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Infertility Testing

  • Definition

    A couple is said to be infertile if pregnancy does not result after one year of normal sexual activity without contraceptives.


    About 25 percent of couples experience infertility at some point in their lives. The incidence of infertility increases with age. The male partner contributes to about 40 percent of cases of infertility. A combination of factors is common.

    Factors to consider, in consultation with your physician:

    • Adequate sperm production and semen delivery (impaired for 40 percent of couples who seek fertility evaluation)
    • Regularly occurring ovulation (impaired for 20 percent)
    • A functional pathway through the cervix, uterus, and fallopian tubes and a uterine environment able to sustain embryo implantation and growth (impaired for 30 percent)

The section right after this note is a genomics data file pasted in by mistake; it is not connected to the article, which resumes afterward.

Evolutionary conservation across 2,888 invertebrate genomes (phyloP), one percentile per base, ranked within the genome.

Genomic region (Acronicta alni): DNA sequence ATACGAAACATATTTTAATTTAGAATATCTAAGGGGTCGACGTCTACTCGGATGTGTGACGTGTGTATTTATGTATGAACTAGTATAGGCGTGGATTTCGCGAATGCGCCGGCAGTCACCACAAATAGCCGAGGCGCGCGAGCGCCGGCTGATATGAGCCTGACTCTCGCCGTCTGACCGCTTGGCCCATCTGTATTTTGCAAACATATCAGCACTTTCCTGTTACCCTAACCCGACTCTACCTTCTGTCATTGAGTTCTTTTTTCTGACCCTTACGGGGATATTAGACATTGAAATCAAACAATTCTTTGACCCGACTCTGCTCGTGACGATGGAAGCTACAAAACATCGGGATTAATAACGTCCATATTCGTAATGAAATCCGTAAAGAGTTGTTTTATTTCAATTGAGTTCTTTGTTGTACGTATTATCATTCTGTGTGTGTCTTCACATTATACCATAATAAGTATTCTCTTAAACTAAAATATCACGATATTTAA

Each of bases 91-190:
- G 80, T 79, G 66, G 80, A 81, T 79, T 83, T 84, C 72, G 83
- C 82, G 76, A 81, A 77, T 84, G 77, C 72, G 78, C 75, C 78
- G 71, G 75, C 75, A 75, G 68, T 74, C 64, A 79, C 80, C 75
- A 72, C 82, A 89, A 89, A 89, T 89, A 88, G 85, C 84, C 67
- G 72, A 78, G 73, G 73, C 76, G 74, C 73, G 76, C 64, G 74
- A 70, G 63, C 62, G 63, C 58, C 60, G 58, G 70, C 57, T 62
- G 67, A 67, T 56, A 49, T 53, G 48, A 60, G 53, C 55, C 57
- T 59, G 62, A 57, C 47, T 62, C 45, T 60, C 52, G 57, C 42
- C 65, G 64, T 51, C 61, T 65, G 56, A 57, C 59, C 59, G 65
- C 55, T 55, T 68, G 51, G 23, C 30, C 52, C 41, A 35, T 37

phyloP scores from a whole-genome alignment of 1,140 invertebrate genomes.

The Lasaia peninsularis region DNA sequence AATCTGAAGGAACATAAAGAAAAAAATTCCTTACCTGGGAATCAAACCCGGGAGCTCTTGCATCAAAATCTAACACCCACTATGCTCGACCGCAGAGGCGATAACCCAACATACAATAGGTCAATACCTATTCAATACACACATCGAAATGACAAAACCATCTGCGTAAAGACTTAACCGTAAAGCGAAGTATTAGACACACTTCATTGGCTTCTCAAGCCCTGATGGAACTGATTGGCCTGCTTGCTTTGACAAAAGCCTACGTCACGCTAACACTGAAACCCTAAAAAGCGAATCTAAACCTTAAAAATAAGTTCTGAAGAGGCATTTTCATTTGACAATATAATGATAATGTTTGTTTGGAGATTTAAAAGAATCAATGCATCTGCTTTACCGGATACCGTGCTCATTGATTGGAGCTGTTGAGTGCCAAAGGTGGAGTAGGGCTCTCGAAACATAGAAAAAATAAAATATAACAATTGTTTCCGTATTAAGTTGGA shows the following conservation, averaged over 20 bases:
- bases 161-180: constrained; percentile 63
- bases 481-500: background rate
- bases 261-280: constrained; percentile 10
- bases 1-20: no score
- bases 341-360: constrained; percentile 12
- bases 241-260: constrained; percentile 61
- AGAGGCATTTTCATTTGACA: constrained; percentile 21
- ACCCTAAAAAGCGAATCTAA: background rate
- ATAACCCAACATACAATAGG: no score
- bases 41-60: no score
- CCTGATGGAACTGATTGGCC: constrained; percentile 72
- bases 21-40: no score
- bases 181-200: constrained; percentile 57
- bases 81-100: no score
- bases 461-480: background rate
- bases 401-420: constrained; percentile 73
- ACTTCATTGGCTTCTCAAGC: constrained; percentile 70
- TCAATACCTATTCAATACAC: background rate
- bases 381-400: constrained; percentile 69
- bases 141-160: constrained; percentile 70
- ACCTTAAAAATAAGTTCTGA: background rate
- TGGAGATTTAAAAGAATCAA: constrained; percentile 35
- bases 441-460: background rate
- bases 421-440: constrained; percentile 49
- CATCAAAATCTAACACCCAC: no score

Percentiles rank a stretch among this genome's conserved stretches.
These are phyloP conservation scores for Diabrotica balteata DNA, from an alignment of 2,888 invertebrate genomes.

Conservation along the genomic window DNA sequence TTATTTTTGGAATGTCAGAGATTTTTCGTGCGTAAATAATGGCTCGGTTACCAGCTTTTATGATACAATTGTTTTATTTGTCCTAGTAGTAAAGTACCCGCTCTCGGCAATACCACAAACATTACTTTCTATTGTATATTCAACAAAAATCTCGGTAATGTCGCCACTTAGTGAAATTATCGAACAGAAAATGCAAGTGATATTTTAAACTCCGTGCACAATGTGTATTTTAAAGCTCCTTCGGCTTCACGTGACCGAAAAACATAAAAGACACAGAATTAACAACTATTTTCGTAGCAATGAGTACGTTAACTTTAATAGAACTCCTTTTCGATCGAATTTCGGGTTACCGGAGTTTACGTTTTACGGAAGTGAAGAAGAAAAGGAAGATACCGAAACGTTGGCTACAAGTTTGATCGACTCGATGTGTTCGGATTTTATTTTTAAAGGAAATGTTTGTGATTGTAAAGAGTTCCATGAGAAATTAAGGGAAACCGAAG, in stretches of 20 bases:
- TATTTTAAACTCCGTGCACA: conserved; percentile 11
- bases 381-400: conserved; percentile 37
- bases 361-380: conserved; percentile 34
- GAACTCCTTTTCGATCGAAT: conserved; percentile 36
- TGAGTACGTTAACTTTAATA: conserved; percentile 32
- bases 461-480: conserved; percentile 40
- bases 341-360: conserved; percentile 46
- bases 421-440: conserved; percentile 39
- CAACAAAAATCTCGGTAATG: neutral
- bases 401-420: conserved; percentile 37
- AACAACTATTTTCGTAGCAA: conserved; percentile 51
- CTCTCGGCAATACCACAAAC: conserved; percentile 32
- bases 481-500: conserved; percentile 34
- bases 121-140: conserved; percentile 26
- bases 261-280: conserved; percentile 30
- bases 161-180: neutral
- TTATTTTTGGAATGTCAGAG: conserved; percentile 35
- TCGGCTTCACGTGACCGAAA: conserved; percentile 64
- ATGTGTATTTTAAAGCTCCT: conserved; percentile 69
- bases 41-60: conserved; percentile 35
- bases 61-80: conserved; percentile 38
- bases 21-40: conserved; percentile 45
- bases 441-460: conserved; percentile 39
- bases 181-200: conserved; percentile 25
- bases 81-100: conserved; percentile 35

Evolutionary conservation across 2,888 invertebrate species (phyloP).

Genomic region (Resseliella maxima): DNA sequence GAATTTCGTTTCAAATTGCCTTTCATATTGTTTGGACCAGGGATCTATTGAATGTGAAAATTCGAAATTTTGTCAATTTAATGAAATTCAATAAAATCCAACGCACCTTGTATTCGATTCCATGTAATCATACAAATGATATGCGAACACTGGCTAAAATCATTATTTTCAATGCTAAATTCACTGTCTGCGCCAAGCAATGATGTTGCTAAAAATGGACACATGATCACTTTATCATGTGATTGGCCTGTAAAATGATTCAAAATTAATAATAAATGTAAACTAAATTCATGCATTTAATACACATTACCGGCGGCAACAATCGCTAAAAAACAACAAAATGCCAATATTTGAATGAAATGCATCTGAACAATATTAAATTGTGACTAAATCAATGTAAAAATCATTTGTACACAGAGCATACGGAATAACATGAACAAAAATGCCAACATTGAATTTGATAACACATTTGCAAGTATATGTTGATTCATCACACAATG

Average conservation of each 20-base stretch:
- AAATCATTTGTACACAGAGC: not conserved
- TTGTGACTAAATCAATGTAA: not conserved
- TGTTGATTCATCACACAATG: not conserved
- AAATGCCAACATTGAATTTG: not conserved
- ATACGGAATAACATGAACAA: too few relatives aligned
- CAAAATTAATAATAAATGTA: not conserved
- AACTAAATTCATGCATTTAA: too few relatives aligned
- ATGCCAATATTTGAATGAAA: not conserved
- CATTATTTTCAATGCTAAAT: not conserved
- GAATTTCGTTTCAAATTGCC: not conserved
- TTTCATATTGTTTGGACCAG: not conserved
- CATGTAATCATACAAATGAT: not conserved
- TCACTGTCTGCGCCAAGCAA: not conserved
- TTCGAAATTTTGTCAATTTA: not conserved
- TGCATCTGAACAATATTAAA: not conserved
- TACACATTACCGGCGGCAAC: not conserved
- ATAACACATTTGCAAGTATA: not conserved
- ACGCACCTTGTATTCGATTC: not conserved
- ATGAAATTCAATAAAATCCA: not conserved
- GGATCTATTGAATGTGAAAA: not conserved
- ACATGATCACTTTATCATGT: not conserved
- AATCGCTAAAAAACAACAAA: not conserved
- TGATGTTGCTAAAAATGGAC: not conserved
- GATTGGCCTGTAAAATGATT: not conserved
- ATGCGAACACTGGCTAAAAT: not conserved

• Intercourse frequency and timing that allows an opportunity for conception (impaired for many couples, percentage unknown)
    • Cervical mucus that is adequate in amount and composition (impaired for less than 5 percent)
    • Adequate progesterone production during the luteal phase (the 14 days after ovulation) of each cycle (impaired for less than 5 percent)
    • Reproductive tracts for both partners that are free of infection or immunologic problems, and are supported by normal overall nutritional and health status (impaired in less than 5 percent).

    What is causing the infertility?

    What tests will you be recommending?

    Are the tests painful?

    What type of treatment options do you recommend in this case?

    How effective is this treatment?

    If a low sperm count is detected, what type of treatment will you be recommending?

    How long will he have to be on this treatment?

    Are there any treatment side-effects?